Ener-G Foods-bulk flours and baking supplies. They are very reasonable on their shipping. I ordered more than 16lbs of various flours and starches and the shipping was @$9.00. http://www.ener-g.com/

These are the stores that I frequently buy from. I have also purchased from shopbydiet.com. I liked that they offer free shipping on orders over $79, but my order got delayed in their processing center and the gluten-free tortillas that I really wanted to try were moldy by the time I got them. I have hesitated buying from them again. I did like what they had to offer and I was very happy with the proce and variety of the gluten-free cereals. I think it was just a freak thing about the tortillas and they appologized profusely and refunded my credit card right away. I need more cereal and will probably check them out again. http://www.shopbydiet.com/

I also buy Vance's DariFree drink mix directly from the Vance's site. They offer the best price and shipping is not too bad. http://www.vancesfoods.com/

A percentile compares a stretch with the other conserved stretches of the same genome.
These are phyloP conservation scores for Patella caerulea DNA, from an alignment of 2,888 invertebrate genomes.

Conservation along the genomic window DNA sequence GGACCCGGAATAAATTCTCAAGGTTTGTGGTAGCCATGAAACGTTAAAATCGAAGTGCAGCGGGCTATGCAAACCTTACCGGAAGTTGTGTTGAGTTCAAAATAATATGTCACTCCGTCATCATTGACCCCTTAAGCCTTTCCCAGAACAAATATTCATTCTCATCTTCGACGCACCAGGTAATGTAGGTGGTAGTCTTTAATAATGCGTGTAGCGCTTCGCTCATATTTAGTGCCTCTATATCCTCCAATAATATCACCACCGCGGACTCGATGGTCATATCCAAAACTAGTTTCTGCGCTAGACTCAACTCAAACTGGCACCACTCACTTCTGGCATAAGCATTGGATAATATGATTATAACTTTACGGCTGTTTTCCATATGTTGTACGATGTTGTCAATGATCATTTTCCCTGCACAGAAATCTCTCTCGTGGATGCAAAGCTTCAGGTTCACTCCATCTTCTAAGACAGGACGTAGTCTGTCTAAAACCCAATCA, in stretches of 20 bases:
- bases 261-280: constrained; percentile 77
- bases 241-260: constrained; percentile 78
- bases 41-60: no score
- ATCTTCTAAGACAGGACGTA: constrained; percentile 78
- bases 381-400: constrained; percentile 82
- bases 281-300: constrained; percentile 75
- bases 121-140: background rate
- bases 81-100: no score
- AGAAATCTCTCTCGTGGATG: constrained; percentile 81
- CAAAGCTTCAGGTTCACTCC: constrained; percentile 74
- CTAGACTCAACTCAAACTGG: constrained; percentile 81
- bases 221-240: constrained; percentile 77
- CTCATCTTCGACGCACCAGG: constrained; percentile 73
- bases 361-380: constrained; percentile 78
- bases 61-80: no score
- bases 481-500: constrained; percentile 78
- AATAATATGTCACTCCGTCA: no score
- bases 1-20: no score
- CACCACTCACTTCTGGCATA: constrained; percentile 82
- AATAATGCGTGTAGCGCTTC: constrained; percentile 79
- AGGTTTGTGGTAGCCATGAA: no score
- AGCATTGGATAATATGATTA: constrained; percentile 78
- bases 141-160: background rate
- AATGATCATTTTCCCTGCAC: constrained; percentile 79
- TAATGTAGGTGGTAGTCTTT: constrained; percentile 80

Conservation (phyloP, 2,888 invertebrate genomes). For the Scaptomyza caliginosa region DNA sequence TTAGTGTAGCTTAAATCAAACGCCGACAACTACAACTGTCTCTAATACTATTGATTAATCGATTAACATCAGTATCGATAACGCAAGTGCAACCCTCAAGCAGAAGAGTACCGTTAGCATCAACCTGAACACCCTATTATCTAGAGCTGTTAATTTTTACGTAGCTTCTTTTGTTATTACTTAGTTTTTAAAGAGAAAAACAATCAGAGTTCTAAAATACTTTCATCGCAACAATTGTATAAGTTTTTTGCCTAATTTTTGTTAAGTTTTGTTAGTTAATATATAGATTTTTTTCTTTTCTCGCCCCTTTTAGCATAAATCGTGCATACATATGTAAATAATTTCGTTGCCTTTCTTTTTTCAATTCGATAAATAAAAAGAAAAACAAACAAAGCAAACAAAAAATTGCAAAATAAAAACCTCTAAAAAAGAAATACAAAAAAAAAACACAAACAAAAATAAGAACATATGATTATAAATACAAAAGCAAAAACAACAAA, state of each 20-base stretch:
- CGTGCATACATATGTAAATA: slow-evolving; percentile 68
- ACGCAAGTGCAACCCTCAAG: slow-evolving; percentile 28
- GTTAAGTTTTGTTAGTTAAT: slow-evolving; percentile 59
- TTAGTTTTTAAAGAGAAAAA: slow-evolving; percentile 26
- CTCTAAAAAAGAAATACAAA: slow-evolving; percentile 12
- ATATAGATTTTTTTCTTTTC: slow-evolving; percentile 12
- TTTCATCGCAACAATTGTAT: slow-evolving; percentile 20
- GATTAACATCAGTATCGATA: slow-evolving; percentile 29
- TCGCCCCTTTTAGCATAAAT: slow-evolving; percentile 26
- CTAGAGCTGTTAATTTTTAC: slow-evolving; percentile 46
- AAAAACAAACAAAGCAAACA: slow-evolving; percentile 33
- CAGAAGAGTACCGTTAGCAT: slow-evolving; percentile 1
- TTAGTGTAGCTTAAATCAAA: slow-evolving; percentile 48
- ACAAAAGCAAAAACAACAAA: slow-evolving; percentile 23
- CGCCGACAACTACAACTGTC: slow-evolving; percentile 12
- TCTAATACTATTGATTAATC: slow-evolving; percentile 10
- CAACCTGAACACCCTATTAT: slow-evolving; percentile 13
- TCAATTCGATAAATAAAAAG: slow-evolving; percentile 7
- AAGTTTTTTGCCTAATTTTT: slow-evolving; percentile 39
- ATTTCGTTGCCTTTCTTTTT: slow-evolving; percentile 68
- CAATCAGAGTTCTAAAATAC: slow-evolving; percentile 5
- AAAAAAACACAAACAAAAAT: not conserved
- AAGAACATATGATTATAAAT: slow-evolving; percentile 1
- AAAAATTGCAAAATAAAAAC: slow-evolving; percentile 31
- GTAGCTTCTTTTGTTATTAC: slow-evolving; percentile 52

God bless,

Mariann

Share this post


Link to post
Share on other sites

Mariann provided you with some excellent links.

Also, try http://www.chebe.com. I love the pizza you can make using the bread mix (bread mix makes a better pizza than their "pizza crust", so try this one). Of course, there's no replacement, but Chebe's great. You can also make bread sticks, etc. using the mix--just not an actual loaf. PLUS, FREE SHIPPING! :D:lol: ...and if you like it, you can order it in bulk for discounted prices.

Share this post


Link to post
Share on other sites

As far as cookies, pancakes, waffles, etc. go, I swear by Pamela's baking mixes: she has both a regular baking mix and a chocolate one. When I made the brownie cookies from the chocolate mix, my friends didn't even realize it was gluten-free. Pamela's also has prepackaged cookies that are great. Her line has been my savior for my sweet tooth since being diagnosed. Good luck with the food and recipe search!

Share this post


Link to post
Share on other sites